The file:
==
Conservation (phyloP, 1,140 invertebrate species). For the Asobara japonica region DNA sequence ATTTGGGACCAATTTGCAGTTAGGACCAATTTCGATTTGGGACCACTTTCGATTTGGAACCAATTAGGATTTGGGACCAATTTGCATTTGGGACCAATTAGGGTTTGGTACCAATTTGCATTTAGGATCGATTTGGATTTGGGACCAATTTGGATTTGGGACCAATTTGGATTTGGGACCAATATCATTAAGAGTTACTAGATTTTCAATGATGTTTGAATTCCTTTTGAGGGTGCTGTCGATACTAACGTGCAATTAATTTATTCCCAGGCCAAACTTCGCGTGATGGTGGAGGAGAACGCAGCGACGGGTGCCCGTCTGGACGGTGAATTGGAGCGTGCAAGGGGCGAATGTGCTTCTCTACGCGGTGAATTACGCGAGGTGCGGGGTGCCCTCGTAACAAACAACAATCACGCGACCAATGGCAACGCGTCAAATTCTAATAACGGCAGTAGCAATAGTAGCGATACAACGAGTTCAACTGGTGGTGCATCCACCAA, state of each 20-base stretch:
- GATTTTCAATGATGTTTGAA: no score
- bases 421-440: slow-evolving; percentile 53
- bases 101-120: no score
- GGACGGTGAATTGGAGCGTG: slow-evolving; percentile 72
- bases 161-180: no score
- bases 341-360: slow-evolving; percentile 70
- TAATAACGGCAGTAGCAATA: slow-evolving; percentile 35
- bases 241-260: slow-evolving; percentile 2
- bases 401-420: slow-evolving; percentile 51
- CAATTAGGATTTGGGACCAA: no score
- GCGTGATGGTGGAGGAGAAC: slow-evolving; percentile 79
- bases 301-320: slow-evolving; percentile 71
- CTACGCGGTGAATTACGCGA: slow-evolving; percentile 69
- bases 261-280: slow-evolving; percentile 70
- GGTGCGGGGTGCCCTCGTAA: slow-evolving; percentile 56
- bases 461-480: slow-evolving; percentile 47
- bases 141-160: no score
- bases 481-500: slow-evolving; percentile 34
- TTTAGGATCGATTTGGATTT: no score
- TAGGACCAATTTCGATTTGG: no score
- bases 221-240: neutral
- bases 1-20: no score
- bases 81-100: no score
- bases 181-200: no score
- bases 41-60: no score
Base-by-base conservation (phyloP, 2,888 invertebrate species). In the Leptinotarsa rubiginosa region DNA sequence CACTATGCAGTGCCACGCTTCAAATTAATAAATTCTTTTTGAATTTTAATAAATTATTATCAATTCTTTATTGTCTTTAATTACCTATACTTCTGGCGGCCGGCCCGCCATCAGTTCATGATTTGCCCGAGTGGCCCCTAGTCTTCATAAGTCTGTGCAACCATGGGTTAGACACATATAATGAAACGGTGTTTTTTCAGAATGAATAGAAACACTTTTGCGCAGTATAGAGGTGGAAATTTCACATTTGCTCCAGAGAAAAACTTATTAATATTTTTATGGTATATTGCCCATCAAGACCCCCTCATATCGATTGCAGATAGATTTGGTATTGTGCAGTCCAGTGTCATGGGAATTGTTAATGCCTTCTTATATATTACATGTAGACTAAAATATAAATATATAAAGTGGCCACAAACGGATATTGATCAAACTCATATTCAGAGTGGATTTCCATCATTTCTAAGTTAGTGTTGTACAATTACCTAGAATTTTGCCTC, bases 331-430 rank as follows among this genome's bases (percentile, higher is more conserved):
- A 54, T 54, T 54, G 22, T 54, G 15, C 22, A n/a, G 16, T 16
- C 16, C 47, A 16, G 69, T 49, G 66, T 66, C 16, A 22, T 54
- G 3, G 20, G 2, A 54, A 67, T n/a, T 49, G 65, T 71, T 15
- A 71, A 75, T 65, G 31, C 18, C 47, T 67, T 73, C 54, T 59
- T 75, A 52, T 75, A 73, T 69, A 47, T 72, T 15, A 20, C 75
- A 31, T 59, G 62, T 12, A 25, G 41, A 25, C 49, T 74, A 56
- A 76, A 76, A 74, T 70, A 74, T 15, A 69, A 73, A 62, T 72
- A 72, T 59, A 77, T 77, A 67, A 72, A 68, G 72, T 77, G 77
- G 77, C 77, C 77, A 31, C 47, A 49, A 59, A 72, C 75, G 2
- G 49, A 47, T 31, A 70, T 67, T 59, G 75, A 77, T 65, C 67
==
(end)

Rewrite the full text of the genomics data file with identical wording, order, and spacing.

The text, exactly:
Conservation (phyloP, 1,140 invertebrate species). For the Asobara japonica region DNA sequence ATTTGGGACCAATTTGCAGTTAGGACCAATTTCGATTTGGGACCACTTTCGATTTGGAACCAATTAGGATTTGGGACCAATTTGCATTTGGGACCAATTAGGGTTTGGTACCAATTTGCATTTAGGATCGATTTGGATTTGGGACCAATTTGGATTTGGGACCAATTTGGATTTGGGACCAATATCATTAAGAGTTACTAGATTTTCAATGATGTTTGAATTCCTTTTGAGGGTGCTGTCGATACTAACGTGCAATTAATTTATTCCCAGGCCAAACTTCGCGTGATGGTGGAGGAGAACGCAGCGACGGGTGCCCGTCTGGACGGTGAATTGGAGCGTGCAAGGGGCGAATGTGCTTCTCTACGCGGTGAATTACGCGAGGTGCGGGGTGCCCTCGTAACAAACAACAATCACGCGACCAATGGCAACGCGTCAAATTCTAATAACGGCAGTAGCAATAGTAGCGATACAACGAGTTCAACTGGTGGTGCATCCACCAA, state of each 20-base stretch:
- GATTTTCAATGATGTTTGAA: no score
- bases 421-440: slow-evolving; percentile 53
- bases 101-120: no score
- GGACGGTGAATTGGAGCGTG: slow-evolving; percentile 72
- bases 161-180: no score
- bases 341-360: slow-evolving; percentile 70
- TAATAACGGCAGTAGCAATA: slow-evolving; percentile 35
- bases 241-260: slow-evolving; percentile 2
- bases 401-420: slow-evolving; percentile 51
- CAATTAGGATTTGGGACCAA: no score
- GCGTGATGGTGGAGGAGAAC: slow-evolving; percentile 79
- bases 301-320: slow-evolving; percentile 71
- CTACGCGGTGAATTACGCGA: slow-evolving; percentile 69
- bases 261-280: slow-evolving; percentile 70
- GGTGCGGGGTGCCCTCGTAA: slow-evolving; percentile 56
- bases 461-480: slow-evolving; percentile 47
- bases 141-160: no score
- bases 481-500: slow-evolving; percentile 34
- TTTAGGATCGATTTGGATTT: no score
- TAGGACCAATTTCGATTTGG: no score
- bases 221-240: neutral
- bases 1-20: no score
- bases 81-100: no score
- bases 181-200: no score
- bases 41-60: no score
Base-by-base conservation (phyloP, 2,888 invertebrate species). In the Leptinotarsa rubiginosa region DNA sequence CACTATGCAGTGCCACGCTTCAAATTAATAAATTCTTTTTGAATTTTAATAAATTATTATCAATTCTTTATTGTCTTTAATTACCTATACTTCTGGCGGCCGGCCCGCCATCAGTTCATGATTTGCCCGAGTGGCCCCTAGTCTTCATAAGTCTGTGCAACCATGGGTTAGACACATATAATGAAACGGTGTTTTTTCAGAATGAATAGAAACACTTTTGCGCAGTATAGAGGTGGAAATTTCACATTTGCTCCAGAGAAAAACTTATTAATATTTTTATGGTATATTGCCCATCAAGACCCCCTCATATCGATTGCAGATAGATTTGGTATTGTGCAGTCCAGTGTCATGGGAATTGTTAATGCCTTCTTATATATTACATGTAGACTAAAATATAAATATATAAAGTGGCCACAAACGGATATTGATCAAACTCATATTCAGAGTGGATTTCCATCATTTCTAAGTTAGTGTTGTACAATTACCTAGAATTTTGCCTC, bases 331-430 rank as follows among this genome's bases (percentile, higher is more conserved):
- A 54, T 54, T 54, G 22, T 54, G 15, C 22, A n/a, G 16, T 16
- C 16, C 47, A 16, G 69, T 49, G 66, T 66, C 16, A 22, T 54
- G 3, G 20, G 2, A 54, A 67, T n/a, T 49, G 65, T 71, T 15
- A 71, A 75, T 65, G 31, C 18, C 47, T 67, T 73, C 54, T 59
- T 75, A 52, T 75, A 73, T 69, A 47, T 72, T 15, A 20, C 75
- A 31, T 59, G 62, T 12, A 25, G 41, A 25, C 49, T 74, A 56
- A 76, A 76, A 74, T 70, A 74, T 15, A 69, A 73, A 62, T 72
- A 72, T 59, A 77, T 77, A 67, A 72, A 68, G 72, T 77, G 77
- G 77, C 77, C 77, A 31, C 47, A 49, A 59, A 72, C 75, G 2
- G 49, A 47, T 31, A 70, T 67, T 59, G 75, A 77, T 65, C 67